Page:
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Failure to See the Big Picture

As can often happen in work, or in life, things can change overnight. I am not thinking about the massive life changing events, such as the death of a parent, partner or child. Instead I am thinking about the changes that occur in work. One day you are doing what you know and then those in power above you. They decide that instead of doing task a, you will now be doing task b. And it is how you react to these changes that can be seen as an indicator to how you deal with change.

One of the symptoms of Autism is the need to live and work to a strict routine. There is a certain comfort in knowing where you are meant to be and what you are meant to be doing when you are there. It is a definite benefit of working in schools is that every minute of the day is dictated but within that you have a certain freedom of autonomy. You can change plans but you cannot change classes. When the classes change all of your plans change and it can throw you off for a little while.

In office jobs, especially ones revolving around finance, your work life is based on routine. You perform certain tasks on particular days of the month. You run reports on the first week, pay commission on the second and so on. Direct Debits are run on the first or second working day and payments are chased in order. For a person with autism this can be a blessing. You do this, then and that, here. However, I struggled with it due to boredom. Which is something I have talked about before. This boredom may have been generated from the routine or the perceived mundane nature of the work. That I think, may not be the whole truth to it. The routine is good but if I am “wired differently” then I cannot focus unless I am fully engaged. One of the questions on one of the questionnaires that I have done was: “do you make small mistakes when doing boring or repetitive tasks?” and the answer to that was, yes. I miss details because they all look the same. For a “normal” person they can spot that they have done certain parts of the procedure but my mind wanders and I miss things. This could be autism, or it could just be plain, simple carelessness.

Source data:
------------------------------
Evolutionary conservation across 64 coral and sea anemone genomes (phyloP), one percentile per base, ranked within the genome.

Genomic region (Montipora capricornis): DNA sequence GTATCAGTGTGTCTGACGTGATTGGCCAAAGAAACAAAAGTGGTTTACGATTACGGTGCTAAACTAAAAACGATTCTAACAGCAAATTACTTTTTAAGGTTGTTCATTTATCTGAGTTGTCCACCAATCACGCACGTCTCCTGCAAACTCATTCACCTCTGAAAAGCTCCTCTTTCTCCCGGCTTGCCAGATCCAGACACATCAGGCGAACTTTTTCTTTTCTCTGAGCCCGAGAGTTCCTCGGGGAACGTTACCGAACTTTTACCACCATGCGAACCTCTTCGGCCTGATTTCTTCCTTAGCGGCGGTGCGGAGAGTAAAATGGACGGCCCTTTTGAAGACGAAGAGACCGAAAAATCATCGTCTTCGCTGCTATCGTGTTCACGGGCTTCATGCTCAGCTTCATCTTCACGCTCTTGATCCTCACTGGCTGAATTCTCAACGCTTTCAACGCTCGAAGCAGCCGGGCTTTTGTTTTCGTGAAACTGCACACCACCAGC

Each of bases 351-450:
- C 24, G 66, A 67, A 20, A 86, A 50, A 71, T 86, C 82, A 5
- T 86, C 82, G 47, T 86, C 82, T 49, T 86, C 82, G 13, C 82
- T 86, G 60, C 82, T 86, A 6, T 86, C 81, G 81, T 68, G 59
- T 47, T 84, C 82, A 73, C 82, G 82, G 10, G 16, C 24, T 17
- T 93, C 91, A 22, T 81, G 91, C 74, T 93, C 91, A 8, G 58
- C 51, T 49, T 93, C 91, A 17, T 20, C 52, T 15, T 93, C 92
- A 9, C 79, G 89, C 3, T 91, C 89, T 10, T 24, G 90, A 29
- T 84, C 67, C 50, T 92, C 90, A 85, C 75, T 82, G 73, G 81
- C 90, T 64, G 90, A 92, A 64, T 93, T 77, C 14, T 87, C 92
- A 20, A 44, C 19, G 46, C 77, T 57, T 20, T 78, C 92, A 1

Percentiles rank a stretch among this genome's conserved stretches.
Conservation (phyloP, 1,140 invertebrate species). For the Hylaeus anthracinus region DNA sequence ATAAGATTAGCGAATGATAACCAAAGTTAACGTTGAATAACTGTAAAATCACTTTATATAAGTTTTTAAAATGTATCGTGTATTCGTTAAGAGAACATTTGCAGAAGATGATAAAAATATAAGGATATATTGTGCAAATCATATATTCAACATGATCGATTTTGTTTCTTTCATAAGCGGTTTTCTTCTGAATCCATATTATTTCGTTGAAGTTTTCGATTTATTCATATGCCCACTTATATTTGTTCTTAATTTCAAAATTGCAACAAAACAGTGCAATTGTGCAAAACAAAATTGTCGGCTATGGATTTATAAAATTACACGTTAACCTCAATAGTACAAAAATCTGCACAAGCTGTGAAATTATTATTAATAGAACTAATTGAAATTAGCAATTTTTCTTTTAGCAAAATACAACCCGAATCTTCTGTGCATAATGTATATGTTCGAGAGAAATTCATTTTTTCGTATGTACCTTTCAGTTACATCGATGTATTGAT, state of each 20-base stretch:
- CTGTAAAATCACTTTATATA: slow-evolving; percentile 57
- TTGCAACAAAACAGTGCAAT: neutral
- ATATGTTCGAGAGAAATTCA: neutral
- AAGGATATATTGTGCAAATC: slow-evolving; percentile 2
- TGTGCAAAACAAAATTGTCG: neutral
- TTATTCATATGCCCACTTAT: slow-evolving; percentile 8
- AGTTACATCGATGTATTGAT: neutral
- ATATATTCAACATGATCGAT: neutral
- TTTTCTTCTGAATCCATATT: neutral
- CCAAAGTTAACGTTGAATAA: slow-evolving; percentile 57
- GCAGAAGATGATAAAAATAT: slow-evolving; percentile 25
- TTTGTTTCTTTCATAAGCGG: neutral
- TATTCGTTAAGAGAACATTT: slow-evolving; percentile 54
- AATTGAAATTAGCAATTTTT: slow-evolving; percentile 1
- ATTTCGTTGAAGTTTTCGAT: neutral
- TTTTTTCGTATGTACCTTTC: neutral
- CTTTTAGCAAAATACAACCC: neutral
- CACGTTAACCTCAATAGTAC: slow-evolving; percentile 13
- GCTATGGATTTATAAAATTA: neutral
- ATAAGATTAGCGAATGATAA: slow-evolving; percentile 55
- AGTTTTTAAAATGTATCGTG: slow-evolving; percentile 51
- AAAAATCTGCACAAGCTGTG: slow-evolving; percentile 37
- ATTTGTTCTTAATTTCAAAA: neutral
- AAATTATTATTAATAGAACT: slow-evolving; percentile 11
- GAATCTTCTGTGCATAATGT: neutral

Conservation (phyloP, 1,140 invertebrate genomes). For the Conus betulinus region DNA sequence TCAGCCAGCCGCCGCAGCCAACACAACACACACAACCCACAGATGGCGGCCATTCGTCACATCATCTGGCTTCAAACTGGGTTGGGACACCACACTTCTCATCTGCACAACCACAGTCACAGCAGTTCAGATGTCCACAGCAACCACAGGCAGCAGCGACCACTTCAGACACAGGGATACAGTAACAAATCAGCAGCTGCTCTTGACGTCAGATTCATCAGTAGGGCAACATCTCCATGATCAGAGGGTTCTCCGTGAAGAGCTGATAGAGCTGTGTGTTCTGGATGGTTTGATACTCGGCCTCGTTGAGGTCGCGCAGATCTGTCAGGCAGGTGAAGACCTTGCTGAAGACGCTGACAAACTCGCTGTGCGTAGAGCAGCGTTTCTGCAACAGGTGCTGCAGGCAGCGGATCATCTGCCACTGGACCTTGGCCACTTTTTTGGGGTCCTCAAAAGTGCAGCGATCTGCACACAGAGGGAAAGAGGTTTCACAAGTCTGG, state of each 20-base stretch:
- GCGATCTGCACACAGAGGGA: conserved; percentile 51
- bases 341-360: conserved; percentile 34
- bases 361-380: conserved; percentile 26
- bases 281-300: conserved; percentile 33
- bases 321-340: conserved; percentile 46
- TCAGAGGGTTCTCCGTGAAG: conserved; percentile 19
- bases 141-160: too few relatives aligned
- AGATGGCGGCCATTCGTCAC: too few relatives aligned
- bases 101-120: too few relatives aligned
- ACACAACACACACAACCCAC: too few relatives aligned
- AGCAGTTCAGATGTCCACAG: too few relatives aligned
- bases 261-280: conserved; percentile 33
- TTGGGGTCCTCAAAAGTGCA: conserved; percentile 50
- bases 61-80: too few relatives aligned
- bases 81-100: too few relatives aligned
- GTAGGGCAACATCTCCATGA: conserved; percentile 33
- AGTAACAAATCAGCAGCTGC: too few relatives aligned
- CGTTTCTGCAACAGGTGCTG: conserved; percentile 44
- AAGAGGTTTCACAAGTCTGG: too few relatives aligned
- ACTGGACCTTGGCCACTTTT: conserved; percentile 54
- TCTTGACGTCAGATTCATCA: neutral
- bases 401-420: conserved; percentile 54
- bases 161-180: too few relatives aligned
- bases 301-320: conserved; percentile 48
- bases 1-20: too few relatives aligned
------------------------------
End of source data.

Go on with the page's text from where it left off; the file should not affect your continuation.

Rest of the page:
Anyway, back to what I was saying, I was told that my classes would change. I saw this as a reflection of my ability and a reflection of me. I could not see that it was part of a school wide change. It felt punitive and whether it was my ego or something else I am unsure. When it was explained to me the what and the why it made sense. I was too focused on my own self and previous bad experiences to ask for reassurance or to see it as what it was. This is a fault solely of my own making and one that I have learnt from. When it happened at another school, I asked for the clarification and my Head of Department was fine with explaining it. This inability to see the wider implications of other people’s decisions and to be able to think about why they may be making this decision is definitely a negative aspect of my mental make-up. And, of course, there is a “fragile male ego” element to it. How could it be otherwise? I am focusing on my failure and how it makes me look. Not what is best for the institution or best for the students or what strengths I have or what strengths other educators may have. It was, why are they taking my classes from me?

This is an element of the supposed autism, as well as the almost desperate need to have it confirmed or not, that I need to work on. I need to be able to take a step back from the self (he says in a blog wholly dedicated to the self) and see everything or even having the courage and the gumption to ask. It is like climbing a mountain on a beautifully clear day and instead of seeing for miles and miles either direction you stare at the state of your walking boots.

See the source image
Yes, it is pretty but my boots are a mess


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